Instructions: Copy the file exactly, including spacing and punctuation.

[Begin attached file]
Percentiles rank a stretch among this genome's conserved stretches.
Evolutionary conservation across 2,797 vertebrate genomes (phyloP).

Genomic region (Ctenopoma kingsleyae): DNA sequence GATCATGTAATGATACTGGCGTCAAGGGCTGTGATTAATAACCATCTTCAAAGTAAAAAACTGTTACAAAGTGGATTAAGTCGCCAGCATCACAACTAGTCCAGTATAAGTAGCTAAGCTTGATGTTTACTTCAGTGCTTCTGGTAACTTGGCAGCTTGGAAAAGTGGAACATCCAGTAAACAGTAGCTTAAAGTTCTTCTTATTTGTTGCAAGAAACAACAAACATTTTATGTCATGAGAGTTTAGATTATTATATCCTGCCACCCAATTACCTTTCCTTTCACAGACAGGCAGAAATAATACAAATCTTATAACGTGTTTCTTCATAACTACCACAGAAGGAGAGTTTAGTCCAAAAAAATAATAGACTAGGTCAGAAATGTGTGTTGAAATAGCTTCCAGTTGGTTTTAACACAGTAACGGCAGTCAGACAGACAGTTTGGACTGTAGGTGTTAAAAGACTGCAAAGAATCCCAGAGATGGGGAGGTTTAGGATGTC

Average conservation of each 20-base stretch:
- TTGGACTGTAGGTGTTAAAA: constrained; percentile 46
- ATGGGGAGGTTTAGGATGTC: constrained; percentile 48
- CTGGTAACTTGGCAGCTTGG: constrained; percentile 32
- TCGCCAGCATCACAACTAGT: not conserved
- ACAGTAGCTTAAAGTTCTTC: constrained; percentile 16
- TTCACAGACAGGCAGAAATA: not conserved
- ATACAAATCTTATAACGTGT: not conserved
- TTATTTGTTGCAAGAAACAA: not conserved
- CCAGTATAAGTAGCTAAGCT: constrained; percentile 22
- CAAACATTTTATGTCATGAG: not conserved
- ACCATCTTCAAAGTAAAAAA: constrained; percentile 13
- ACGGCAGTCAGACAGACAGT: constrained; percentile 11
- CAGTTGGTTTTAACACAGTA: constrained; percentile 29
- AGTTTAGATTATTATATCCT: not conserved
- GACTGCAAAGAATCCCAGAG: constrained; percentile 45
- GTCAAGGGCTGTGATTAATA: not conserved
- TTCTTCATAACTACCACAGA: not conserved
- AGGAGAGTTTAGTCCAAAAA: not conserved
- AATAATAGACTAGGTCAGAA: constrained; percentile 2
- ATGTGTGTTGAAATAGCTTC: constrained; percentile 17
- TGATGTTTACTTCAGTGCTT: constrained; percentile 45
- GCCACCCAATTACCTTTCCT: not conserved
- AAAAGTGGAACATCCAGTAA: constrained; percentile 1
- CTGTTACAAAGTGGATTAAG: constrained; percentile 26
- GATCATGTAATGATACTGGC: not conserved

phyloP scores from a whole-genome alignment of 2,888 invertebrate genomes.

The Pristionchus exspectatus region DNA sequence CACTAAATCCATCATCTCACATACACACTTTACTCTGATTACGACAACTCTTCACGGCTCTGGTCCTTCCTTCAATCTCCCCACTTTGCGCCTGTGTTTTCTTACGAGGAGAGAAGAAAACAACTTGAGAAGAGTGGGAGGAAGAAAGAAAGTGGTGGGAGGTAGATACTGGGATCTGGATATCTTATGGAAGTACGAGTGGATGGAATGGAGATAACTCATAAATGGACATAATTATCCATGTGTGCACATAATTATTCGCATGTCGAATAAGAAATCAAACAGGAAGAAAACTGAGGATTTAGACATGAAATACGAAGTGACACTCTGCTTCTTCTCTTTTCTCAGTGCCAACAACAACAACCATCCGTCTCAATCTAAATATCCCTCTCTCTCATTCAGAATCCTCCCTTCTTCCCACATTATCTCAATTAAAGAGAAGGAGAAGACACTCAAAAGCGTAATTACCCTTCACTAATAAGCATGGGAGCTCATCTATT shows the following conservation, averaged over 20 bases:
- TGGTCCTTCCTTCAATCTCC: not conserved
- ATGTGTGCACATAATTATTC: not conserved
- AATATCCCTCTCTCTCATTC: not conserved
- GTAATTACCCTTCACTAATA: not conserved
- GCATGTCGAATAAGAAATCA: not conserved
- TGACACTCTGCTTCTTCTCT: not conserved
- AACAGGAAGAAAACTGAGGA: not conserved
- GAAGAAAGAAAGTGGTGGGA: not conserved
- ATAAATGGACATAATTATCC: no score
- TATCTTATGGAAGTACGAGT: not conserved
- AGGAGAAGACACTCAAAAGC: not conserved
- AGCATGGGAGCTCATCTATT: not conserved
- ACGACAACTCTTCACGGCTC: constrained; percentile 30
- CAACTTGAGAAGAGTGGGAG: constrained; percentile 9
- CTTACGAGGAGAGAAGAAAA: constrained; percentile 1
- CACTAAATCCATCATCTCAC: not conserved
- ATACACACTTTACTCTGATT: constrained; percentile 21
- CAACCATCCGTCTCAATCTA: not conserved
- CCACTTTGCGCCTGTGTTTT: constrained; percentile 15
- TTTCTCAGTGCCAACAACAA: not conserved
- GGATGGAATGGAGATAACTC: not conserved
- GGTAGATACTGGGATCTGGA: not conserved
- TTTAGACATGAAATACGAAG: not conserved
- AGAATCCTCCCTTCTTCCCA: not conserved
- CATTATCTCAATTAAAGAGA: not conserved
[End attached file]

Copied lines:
Percentiles rank a stretch among this genome's conserved stretches.
Evolutionary conservation across 2,797 vertebrate genomes (phyloP).

Genomic region (Ctenopoma kingsleyae): DNA sequence GATCATGTAATGATACTGGCGTCAAGGGCTGTGATTAATAACCATCTTCAAAGTAAAAAACTGTTACAAAGTGGATTAAGTCGCCAGCATCACAACTAGTCCAGTATAAGTAGCTAAGCTTGATGTTTACTTCAGTGCTTCTGGTAACTTGGCAGCTTGGAAAAGTGGAACATCCAGTAAACAGTAGCTTAAAGTTCTTCTTATTTGTTGCAAGAAACAACAAACATTTTATGTCATGAGAGTTTAGATTATTATATCCTGCCACCCAATTACCTTTCCTTTCACAGACAGGCAGAAATAATACAAATCTTATAACGTGTTTCTTCATAACTACCACAGAAGGAGAGTTTAGTCCAAAAAAATAATAGACTAGGTCAGAAATGTGTGTTGAAATAGCTTCCAGTTGGTTTTAACACAGTAACGGCAGTCAGACAGACAGTTTGGACTGTAGGTGTTAAAAGACTGCAAAGAATCCCAGAGATGGGGAGGTTTAGGATGTC

Average conservation of each 20-base stretch:
- TTGGACTGTAGGTGTTAAAA: constrained; percentile 46
- ATGGGGAGGTTTAGGATGTC: constrained; percentile 48
- CTGGTAACTTGGCAGCTTGG: constrained; percentile 32
- TCGCCAGCATCACAACTAGT: not conserved
- ACAGTAGCTTAAAGTTCTTC: constrained; percentile 16
- TTCACAGACAGGCAGAAATA: not conserved
- ATACAAATCTTATAACGTGT: not conserved
- TTATTTGTTGCAAGAAACAA: not conserved
- CCAGTATAAGTAGCTAAGCT: constrained; percentile 22
- CAAACATTTTATGTCATGAG: not conserved
- ACCATCTTCAAAGTAAAAAA: constrained; percentile 13
- ACGGCAGTCAGACAGACAGT: constrained; percentile 11
- CAGTTGGTTTTAACACAGTA: constrained; percentile 29
- AGTTTAGATTATTATATCCT: not conserved
- GACTGCAAAGAATCCCAGAG: constrained; percentile 45
- GTCAAGGGCTGTGATTAATA: not conserved
- TTCTTCATAACTACCACAGA: not conserved
- AGGAGAGTTTAGTCCAAAAA: not conserved
- AATAATAGACTAGGTCAGAA: constrained; percentile 2
- ATGTGTGTTGAAATAGCTTC: constrained; percentile 17
- TGATGTTTACTTCAGTGCTT: constrained; percentile 45
- GCCACCCAATTACCTTTCCT: not conserved
- AAAAGTGGAACATCCAGTAA: constrained; percentile 1
- CTGTTACAAAGTGGATTAAG: constrained; percentile 26
- GATCATGTAATGATACTGGC: not conserved

phyloP scores from a whole-genome alignment of 2,888 invertebrate genomes.

The Pristionchus exspectatus region DNA sequence CACTAAATCCATCATCTCACATACACACTTTACTCTGATTACGACAACTCTTCACGGCTCTGGTCCTTCCTTCAATCTCCCCACTTTGCGCCTGTGTTTTCTTACGAGGAGAGAAGAAAACAACTTGAGAAGAGTGGGAGGAAGAAAGAAAGTGGTGGGAGGTAGATACTGGGATCTGGATATCTTATGGAAGTACGAGTGGATGGAATGGAGATAACTCATAAATGGACATAATTATCCATGTGTGCACATAATTATTCGCATGTCGAATAAGAAATCAAACAGGAAGAAAACTGAGGATTTAGACATGAAATACGAAGTGACACTCTGCTTCTTCTCTTTTCTCAGTGCCAACAACAACAACCATCCGTCTCAATCTAAATATCCCTCTCTCTCATTCAGAATCCTCCCTTCTTCCCACATTATCTCAATTAAAGAGAAGGAGAAGACACTCAAAAGCGTAATTACCCTTCACTAATAAGCATGGGAGCTCATCTATT shows the following conservation, averaged over 20 bases:
- TGGTCCTTCCTTCAATCTCC: not conserved
- ATGTGTGCACATAATTATTC: not conserved
- AATATCCCTCTCTCTCATTC: not conserved
- GTAATTACCCTTCACTAATA: not conserved
- GCATGTCGAATAAGAAATCA: not conserved
- TGACACTCTGCTTCTTCTCT: not conserved
- AACAGGAAGAAAACTGAGGA: not conserved
- GAAGAAAGAAAGTGGTGGGA: not conserved
- ATAAATGGACATAATTATCC: no score
- TATCTTATGGAAGTACGAGT: not conserved
- AGGAGAAGACACTCAAAAGC: not conserved
- AGCATGGGAGCTCATCTATT: not conserved
- ACGACAACTCTTCACGGCTC: constrained; percentile 30
- CAACTTGAGAAGAGTGGGAG: constrained; percentile 9
- CTTACGAGGAGAGAAGAAAA: constrained; percentile 1
- CACTAAATCCATCATCTCAC: not conserved
- ATACACACTTTACTCTGATT: constrained; percentile 21
- CAACCATCCGTCTCAATCTA: not conserved
- CCACTTTGCGCCTGTGTTTT: constrained; percentile 15
- TTTCTCAGTGCCAACAACAA: not conserved
- GGATGGAATGGAGATAACTC: not conserved
- GGTAGATACTGGGATCTGGA: not conserved
- TTTAGACATGAAATACGAAG: not conserved
- AGAATCCTCCCTTCTTCCCA: not conserved
- CATTATCTCAATTAAAGAGA: not conserved